Pretty much every big bank is now involved in “black box,” proprietary trading – trading client money and their own money from the same platform.
Black box trading is completely legal, but it is still frowned upon because of course the bank stands to benefit off trades against its clients. It isn’t cheating the client as long as they get what they want (they usually do).
But most banks make an effort to separate these two entities anyway (like Barclays, which keeps its prop traders in Philly and its client traders in New York), in order to alleviate any clients’ concerns that the bank might be benefiting from ripping them off.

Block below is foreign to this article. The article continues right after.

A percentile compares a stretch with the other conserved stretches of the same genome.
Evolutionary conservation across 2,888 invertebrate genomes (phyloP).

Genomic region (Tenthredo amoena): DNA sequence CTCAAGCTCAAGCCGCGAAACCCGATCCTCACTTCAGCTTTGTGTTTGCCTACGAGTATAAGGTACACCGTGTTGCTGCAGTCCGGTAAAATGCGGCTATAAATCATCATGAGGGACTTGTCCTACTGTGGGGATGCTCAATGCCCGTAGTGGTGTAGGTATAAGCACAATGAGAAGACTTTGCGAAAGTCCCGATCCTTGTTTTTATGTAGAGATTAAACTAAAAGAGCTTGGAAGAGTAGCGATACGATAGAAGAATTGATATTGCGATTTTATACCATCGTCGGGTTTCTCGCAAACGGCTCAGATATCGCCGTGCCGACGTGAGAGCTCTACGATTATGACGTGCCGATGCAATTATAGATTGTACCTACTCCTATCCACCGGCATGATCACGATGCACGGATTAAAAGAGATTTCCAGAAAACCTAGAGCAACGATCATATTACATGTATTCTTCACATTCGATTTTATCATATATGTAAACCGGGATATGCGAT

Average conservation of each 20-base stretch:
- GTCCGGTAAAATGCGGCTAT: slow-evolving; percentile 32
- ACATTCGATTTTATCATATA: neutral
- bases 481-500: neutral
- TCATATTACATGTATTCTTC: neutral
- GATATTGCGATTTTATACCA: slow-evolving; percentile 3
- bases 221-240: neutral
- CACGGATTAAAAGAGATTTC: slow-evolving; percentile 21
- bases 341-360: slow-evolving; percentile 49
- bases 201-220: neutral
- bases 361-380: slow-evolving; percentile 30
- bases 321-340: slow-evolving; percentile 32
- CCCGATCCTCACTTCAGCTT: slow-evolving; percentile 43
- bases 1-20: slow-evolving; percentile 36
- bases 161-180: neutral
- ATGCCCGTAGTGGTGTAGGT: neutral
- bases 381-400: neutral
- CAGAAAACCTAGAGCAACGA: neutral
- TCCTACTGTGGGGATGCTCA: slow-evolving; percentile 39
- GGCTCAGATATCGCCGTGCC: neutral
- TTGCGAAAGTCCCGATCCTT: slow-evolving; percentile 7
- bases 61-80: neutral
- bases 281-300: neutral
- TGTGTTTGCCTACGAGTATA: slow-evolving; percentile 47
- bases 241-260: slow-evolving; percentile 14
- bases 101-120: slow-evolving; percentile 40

According to a report from Asset Backed Alert, Goldman Sachs’ doesn’t even try. Their CDO prop trading desks and their CDO client trading desks are right next to each other on the trading floor, and investors are starting to freak out.
They also share the same Managing Director, Jerry Ouderkirk.
It’s all legal, but it plays into the worst sterotypes about Goldman, and the perception that it plays against its clients, rather than work on behalf of them.
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